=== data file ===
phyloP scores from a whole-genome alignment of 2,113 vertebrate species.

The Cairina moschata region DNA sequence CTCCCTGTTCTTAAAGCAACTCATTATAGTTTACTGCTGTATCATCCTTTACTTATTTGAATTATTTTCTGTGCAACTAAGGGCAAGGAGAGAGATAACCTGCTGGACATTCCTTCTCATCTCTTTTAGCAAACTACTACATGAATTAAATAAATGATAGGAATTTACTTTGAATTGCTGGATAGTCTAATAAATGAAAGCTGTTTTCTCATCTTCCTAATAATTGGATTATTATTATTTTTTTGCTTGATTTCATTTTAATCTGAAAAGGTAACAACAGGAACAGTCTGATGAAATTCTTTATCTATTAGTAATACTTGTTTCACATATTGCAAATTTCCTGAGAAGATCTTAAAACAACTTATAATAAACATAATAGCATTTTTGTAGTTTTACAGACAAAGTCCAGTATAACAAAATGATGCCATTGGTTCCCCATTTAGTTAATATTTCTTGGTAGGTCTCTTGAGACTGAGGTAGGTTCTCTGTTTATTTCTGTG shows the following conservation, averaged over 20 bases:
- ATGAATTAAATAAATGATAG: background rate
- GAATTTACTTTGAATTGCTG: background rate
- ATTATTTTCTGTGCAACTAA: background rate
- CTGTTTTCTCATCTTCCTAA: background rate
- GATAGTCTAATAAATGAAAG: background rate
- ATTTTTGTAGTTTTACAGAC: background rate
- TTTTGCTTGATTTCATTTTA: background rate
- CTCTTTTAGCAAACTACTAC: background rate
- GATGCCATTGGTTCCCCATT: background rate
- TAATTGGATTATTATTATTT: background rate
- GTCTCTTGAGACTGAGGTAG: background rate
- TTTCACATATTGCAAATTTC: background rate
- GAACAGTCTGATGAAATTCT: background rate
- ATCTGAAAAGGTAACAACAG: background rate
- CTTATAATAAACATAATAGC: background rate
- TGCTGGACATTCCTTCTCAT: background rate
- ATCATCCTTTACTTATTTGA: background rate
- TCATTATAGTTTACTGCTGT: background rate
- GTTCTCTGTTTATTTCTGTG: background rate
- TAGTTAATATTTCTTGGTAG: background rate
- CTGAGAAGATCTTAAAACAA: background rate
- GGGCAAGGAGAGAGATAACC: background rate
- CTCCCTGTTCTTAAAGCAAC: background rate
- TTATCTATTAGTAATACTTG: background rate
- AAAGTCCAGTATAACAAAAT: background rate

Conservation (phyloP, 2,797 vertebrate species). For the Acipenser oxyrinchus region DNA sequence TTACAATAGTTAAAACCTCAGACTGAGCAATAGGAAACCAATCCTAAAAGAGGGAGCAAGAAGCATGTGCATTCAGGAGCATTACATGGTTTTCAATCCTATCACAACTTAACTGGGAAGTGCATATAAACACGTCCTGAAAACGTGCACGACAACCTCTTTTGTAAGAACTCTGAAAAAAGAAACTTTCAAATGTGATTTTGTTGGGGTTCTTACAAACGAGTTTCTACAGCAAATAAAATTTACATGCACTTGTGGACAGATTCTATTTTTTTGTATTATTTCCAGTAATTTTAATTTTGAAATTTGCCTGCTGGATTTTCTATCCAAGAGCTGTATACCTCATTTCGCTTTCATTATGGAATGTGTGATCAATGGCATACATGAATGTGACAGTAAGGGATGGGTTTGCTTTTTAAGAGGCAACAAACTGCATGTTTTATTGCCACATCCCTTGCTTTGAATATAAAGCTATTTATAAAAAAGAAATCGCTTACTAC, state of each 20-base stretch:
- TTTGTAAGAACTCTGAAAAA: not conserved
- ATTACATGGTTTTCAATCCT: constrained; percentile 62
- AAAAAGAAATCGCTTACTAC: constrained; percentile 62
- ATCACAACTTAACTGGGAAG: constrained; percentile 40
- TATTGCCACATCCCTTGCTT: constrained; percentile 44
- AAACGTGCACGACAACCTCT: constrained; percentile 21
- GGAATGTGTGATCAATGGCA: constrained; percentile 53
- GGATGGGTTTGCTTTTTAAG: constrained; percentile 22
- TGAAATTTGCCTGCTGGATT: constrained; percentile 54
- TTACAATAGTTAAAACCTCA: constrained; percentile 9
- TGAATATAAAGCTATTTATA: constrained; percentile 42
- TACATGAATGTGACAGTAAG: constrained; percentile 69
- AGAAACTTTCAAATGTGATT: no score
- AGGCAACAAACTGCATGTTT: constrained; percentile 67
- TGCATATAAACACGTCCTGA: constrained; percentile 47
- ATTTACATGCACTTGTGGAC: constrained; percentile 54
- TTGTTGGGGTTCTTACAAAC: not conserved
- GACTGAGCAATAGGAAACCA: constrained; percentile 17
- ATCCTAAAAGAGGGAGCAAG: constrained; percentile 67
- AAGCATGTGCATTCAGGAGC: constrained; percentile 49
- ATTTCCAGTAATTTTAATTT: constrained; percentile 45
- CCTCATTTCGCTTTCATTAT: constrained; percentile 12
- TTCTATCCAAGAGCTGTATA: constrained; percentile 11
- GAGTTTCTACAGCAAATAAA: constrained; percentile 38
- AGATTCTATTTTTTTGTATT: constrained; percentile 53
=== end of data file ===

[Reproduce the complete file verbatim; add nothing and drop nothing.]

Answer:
phyloP scores from a whole-genome alignment of 2,113 vertebrate species.

The Cairina moschata region DNA sequence CTCCCTGTTCTTAAAGCAACTCATTATAGTTTACTGCTGTATCATCCTTTACTTATTTGAATTATTTTCTGTGCAACTAAGGGCAAGGAGAGAGATAACCTGCTGGACATTCCTTCTCATCTCTTTTAGCAAACTACTACATGAATTAAATAAATGATAGGAATTTACTTTGAATTGCTGGATAGTCTAATAAATGAAAGCTGTTTTCTCATCTTCCTAATAATTGGATTATTATTATTTTTTTGCTTGATTTCATTTTAATCTGAAAAGGTAACAACAGGAACAGTCTGATGAAATTCTTTATCTATTAGTAATACTTGTTTCACATATTGCAAATTTCCTGAGAAGATCTTAAAACAACTTATAATAAACATAATAGCATTTTTGTAGTTTTACAGACAAAGTCCAGTATAACAAAATGATGCCATTGGTTCCCCATTTAGTTAATATTTCTTGGTAGGTCTCTTGAGACTGAGGTAGGTTCTCTGTTTATTTCTGTG shows the following conservation, averaged over 20 bases:
- ATGAATTAAATAAATGATAG: background rate
- GAATTTACTTTGAATTGCTG: background rate
- ATTATTTTCTGTGCAACTAA: background rate
- CTGTTTTCTCATCTTCCTAA: background rate
- GATAGTCTAATAAATGAAAG: background rate
- ATTTTTGTAGTTTTACAGAC: background rate
- TTTTGCTTGATTTCATTTTA: background rate
- CTCTTTTAGCAAACTACTAC: background rate
- GATGCCATTGGTTCCCCATT: background rate
- TAATTGGATTATTATTATTT: background rate
- GTCTCTTGAGACTGAGGTAG: background rate
- TTTCACATATTGCAAATTTC: background rate
- GAACAGTCTGATGAAATTCT: background rate
- ATCTGAAAAGGTAACAACAG: background rate
- CTTATAATAAACATAATAGC: background rate
- TGCTGGACATTCCTTCTCAT: background rate
- ATCATCCTTTACTTATTTGA: background rate
- TCATTATAGTTTACTGCTGT: background rate
- GTTCTCTGTTTATTTCTGTG: background rate
- TAGTTAATATTTCTTGGTAG: background rate
- CTGAGAAGATCTTAAAACAA: background rate
- GGGCAAGGAGAGAGATAACC: background rate
- CTCCCTGTTCTTAAAGCAAC: background rate
- TTATCTATTAGTAATACTTG: background rate
- AAAGTCCAGTATAACAAAAT: background rate

Conservation (phyloP, 2,797 vertebrate species). For the Acipenser oxyrinchus region DNA sequence TTACAATAGTTAAAACCTCAGACTGAGCAATAGGAAACCAATCCTAAAAGAGGGAGCAAGAAGCATGTGCATTCAGGAGCATTACATGGTTTTCAATCCTATCACAACTTAACTGGGAAGTGCATATAAACACGTCCTGAAAACGTGCACGACAACCTCTTTTGTAAGAACTCTGAAAAAAGAAACTTTCAAATGTGATTTTGTTGGGGTTCTTACAAACGAGTTTCTACAGCAAATAAAATTTACATGCACTTGTGGACAGATTCTATTTTTTTGTATTATTTCCAGTAATTTTAATTTTGAAATTTGCCTGCTGGATTTTCTATCCAAGAGCTGTATACCTCATTTCGCTTTCATTATGGAATGTGTGATCAATGGCATACATGAATGTGACAGTAAGGGATGGGTTTGCTTTTTAAGAGGCAACAAACTGCATGTTTTATTGCCACATCCCTTGCTTTGAATATAAAGCTATTTATAAAAAAGAAATCGCTTACTAC, state of each 20-base stretch:
- TTTGTAAGAACTCTGAAAAA: not conserved
- ATTACATGGTTTTCAATCCT: constrained; percentile 62
- AAAAAGAAATCGCTTACTAC: constrained; percentile 62
- ATCACAACTTAACTGGGAAG: constrained; percentile 40
- TATTGCCACATCCCTTGCTT: constrained; percentile 44
- AAACGTGCACGACAACCTCT: constrained; percentile 21
- GGAATGTGTGATCAATGGCA: constrained; percentile 53
- GGATGGGTTTGCTTTTTAAG: constrained; percentile 22
- TGAAATTTGCCTGCTGGATT: constrained; percentile 54
- TTACAATAGTTAAAACCTCA: constrained; percentile 9
- TGAATATAAAGCTATTTATA: constrained; percentile 42
- TACATGAATGTGACAGTAAG: constrained; percentile 69
- AGAAACTTTCAAATGTGATT: no score
- AGGCAACAAACTGCATGTTT: constrained; percentile 67
- TGCATATAAACACGTCCTGA: constrained; percentile 47
- ATTTACATGCACTTGTGGAC: constrained; percentile 54
- TTGTTGGGGTTCTTACAAAC: not conserved
- GACTGAGCAATAGGAAACCA: constrained; percentile 17
- ATCCTAAAAGAGGGAGCAAG: constrained; percentile 67
- AAGCATGTGCATTCAGGAGC: constrained; percentile 49
- ATTTCCAGTAATTTTAATTT: constrained; percentile 45
- CCTCATTTCGCTTTCATTAT: constrained; percentile 12
- TTCTATCCAAGAGCTGTATA: constrained; percentile 11
- GAGTTTCTACAGCAAATAAA: constrained; percentile 38
- AGATTCTATTTTTTTGTATT: constrained; percentile 53